Maybe on an early p5 but on my p5b with the mark III seats the back frame is not handed and mounting brackets for the arm rest are on both sides just the holes in the covering are missing same on my 71 car and donor 73 car. the hole in cover is not a problem as most people will want to swap a less worn passanger seat to the drivers position.
Just finished last bit of stitching on drivers seat 10 inches of seam took 1 hour 15 minutes including breaks for aching fingers. Will put back of drivers seat on frame tomorrow. That should give you a guide to how long it takes to hand sew as I am quite quick now. But it is time consuming to do a good job using old holes with nice tight even stitches
Have been taking to David Dallimore Will rewrite with pictures before and after full recolouring for a subsequent issue of Take 5 and can supply a copy then or take this for Roverdom (the Auckland Club Magazine) if you want it now
Allan, I am trying to free the covers from my frontseat (P5B, '70) but I can't see how to remove the back from the base. I did not realize that there is a torsion bar at the centerpoint of the back, before I remove 2 of the 3 screws at the round plate that holds the bar. Then the bar turned and I dared not remove the last screw as I could not see how to get the bar back in the correct tension. Just to turn the round plate 5 mm, to get the 2 screws back in again, was difficult. The manual for P5, MkIII does not seem to describe this task ?, or am I bad at reading English ?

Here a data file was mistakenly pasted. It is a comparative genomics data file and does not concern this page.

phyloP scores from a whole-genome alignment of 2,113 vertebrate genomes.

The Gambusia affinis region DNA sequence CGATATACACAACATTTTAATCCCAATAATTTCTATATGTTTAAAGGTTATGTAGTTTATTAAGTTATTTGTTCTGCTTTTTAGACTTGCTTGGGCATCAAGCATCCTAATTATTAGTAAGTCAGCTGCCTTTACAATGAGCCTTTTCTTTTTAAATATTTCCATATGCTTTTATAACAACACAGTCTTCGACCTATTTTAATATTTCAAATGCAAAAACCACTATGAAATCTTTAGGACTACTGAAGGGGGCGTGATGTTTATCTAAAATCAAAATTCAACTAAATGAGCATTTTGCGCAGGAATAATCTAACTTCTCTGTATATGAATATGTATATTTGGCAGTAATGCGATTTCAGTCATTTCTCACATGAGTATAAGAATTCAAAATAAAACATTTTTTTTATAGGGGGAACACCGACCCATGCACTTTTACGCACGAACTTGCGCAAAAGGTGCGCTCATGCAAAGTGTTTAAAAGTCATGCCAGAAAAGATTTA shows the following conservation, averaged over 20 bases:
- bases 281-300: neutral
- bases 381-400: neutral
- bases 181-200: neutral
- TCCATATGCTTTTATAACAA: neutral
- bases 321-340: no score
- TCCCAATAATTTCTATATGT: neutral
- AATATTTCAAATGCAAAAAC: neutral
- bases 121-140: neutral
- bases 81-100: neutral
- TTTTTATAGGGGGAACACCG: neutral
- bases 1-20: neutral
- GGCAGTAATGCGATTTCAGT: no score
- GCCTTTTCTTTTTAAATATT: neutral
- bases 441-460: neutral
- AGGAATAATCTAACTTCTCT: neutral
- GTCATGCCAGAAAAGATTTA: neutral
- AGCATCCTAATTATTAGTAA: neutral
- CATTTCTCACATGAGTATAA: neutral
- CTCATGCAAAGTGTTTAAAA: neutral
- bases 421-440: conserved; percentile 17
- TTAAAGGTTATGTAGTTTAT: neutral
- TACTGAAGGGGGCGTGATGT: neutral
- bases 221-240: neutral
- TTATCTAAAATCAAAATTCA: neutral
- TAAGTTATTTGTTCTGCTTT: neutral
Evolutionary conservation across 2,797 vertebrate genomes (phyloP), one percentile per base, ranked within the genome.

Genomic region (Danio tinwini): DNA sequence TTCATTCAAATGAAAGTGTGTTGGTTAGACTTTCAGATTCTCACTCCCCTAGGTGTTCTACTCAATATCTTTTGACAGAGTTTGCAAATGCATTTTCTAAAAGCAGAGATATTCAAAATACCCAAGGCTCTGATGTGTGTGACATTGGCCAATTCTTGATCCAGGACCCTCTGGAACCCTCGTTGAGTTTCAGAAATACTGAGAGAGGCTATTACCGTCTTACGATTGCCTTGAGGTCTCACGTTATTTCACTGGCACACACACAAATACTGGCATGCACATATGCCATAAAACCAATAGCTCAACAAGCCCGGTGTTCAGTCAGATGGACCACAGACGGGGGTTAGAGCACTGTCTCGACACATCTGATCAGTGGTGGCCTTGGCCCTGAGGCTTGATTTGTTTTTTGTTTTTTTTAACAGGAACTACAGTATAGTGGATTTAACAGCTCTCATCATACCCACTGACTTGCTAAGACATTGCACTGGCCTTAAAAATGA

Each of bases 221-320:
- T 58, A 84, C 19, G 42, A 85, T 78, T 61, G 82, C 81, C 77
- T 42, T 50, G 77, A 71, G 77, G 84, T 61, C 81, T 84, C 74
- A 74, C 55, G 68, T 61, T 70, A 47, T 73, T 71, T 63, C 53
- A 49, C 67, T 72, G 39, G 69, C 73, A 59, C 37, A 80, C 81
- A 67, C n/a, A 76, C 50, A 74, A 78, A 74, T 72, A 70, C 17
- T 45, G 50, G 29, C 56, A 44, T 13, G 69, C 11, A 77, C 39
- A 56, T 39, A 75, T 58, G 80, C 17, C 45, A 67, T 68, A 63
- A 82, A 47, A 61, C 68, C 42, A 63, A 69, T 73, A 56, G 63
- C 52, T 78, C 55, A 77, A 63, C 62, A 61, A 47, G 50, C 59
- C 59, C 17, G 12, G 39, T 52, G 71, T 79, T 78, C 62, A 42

Ooopps ! You are right Phil ! I looked in the wrong book. I have an early edition and a later one, and at some point during the operation got the books mixed up. Did not realize that the books had differences; I must hire a librarian !!
To disassemble I just followed the instructions in the workshop manual I have the manual with the supplement but it is in the main p5 body of the manual, You drive the bar out before undoing the screws, just remove the one with the locking device for the bar, and remove this clip then drive it out, it is also important to remove the pivot bush held in by a cir clip before trying to wiggle the back off, Both my bushes had cracks so a friendly engineer made me 2 new ones for when I reassemble the drivers seat (one spare) I used a good one from the donor for the passenger seat It is a bit of a mission to reassemble and would be hard to talk though, But I just followed the instructions in the workshop manual. I had never done one before. It seems daunting when you read it but if the seat is at hand it all works if you take your time, definitely have the seat out of the car. The torsion bar does have quite a load on it, and you will need someone to sit on the seat to give you something to push against when you retension it. I retensioned mine with a 9mm socket ( I think)on a long handled bar to give me leaverage, I think I might have put a bit of steel pipe over the bar to lengthen it as well. You tension it with it about 10mm proud then drive it home under tention with a hammer and drift. the manual shows a special tool but I didn't have that of course. Sorry I cant be more specific. I felt the instructions were OK as long as you followed them carefully